Because of the support of people like DeHart and Ball, there are many bright and capable students earning their degree at Tech.

Tech student Julia PetersonNursing major Julia Peterson.

That includes students like Julia Peterson, a sophomore nursing major who was among 21 students who recently pledged their time and talents to caring for their communities in a special white coat ceremony.   

Peterson was born in Minnesota and moved to Mount Hope, West Virginia just over seven years ago. Now she’s earning her degree at Tech on a scholarship provided by the Carter Family Foundation.

"It helps a lot. It minimizes the hours you have to work on top of school. It minimizes the amount of loans that you have to take out, so it helps you get through without getting yourself in a ton of debt or getting overworked,” she said.

But beyond mere finances, Peterson said the award is helping her follow her passion – and she’ll be able to take that passion anywhere in the world.

"I've always liked helping people. That's a common answer for nurses, I think, but I truly like helping people and, ultimately, I want to be able to take nursing and go overseas to help where I can,” she said.

For students like Philip McKee, a sophomore computer science student from Buckhannon, West Virginia, it’s also a badge of honor. He’s working through his degree with the help of the Marjorie A. Poland Scholarship, which was established to West Virginia residents.

“It drives me because I need to keep up my grades to make sure I can keep affording college,” he said. “It’s also a great reward. You work hard, and to be recognized like that is rewarding and it’s extremely helpful as a motivator.”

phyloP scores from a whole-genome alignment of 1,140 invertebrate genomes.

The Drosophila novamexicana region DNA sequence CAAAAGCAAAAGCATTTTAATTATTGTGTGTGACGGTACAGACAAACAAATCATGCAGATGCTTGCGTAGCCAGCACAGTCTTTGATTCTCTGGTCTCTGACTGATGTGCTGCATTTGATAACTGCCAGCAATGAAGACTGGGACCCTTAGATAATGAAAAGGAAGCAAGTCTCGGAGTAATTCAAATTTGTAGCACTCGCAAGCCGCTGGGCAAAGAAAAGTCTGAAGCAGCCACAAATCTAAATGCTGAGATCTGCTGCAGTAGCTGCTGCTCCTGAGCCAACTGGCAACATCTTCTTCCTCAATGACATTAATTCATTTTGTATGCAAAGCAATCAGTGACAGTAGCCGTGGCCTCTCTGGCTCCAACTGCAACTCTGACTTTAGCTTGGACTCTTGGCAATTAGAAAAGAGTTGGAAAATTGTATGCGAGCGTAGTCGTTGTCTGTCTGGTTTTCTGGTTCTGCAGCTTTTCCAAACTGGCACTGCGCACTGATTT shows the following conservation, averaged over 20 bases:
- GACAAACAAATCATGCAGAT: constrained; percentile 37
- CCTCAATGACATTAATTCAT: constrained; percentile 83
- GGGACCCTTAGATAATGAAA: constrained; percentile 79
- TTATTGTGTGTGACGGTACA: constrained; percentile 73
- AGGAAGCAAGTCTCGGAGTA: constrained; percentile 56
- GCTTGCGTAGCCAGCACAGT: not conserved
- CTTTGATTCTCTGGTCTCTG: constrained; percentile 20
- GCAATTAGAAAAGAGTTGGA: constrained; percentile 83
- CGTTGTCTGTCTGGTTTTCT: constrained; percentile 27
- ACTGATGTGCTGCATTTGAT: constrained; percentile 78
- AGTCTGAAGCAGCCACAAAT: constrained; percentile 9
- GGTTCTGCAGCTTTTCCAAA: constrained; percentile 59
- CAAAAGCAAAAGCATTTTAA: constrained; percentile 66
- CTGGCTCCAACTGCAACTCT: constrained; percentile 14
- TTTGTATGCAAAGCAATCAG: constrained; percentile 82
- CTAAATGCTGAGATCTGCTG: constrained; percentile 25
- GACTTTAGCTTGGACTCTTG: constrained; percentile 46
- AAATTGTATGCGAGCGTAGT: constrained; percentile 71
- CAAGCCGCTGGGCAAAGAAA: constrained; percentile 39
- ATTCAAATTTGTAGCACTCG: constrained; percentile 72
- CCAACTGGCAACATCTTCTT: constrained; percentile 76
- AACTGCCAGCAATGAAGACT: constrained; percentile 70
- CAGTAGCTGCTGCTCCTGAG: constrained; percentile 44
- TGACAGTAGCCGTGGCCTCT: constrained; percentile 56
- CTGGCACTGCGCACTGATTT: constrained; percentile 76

When he’s done with school, he’s sees a world of options ahead of him.

Tech student Philip McKeeWVU Tech student Philip McKee.

"I was thinking about going to work for the government in Maryland after I get my degree, maybe doing work with the NSA or in computer security. Or I could make it big with the tech companies out in California,” he said. “I just know that I’ll be able to do what I want.”

Scholarships impact parents, too. Roberta Barley is from Beckley, West Virginia. Her oldest son Caleb is a mechanical engineering major, a wrestler and a member of numerous student organizations.

"We explored other universities and colleges, but when he visited Tech, that was a fit for him. He knew right away that this was where he was going to go to school,” said Barley.

She said that the family was thrilled to hear that he was awarded the Nelson Endowed Scholarship for engineering students. 

"It helps us because it gives him a little more independence. He's earned this on his own and can be proud of it,” she said.

Barley said that having someone else believe in her son’s potential was touching.

"I think it shows the community that these donors are behind the students here at Tech. Tech is a community. Everyone knows everybody, and they care about each other. That includes the people who support the students here,” she said.

View photos from our Homecoming scholarship luncheon on Flickr, and be sure to check out our video featuring this story’s scholarship recipients on our YouTube channel: 

 

If you’re interested in supporting a scholarship, today’s the perfect day to do so. Check out WVU Tech’s Day of Giving page  to find out more.

Interested in starting a scholarship fund? Contact Stephanie Allard, WVU Tech’s director of development at 304.929.1403.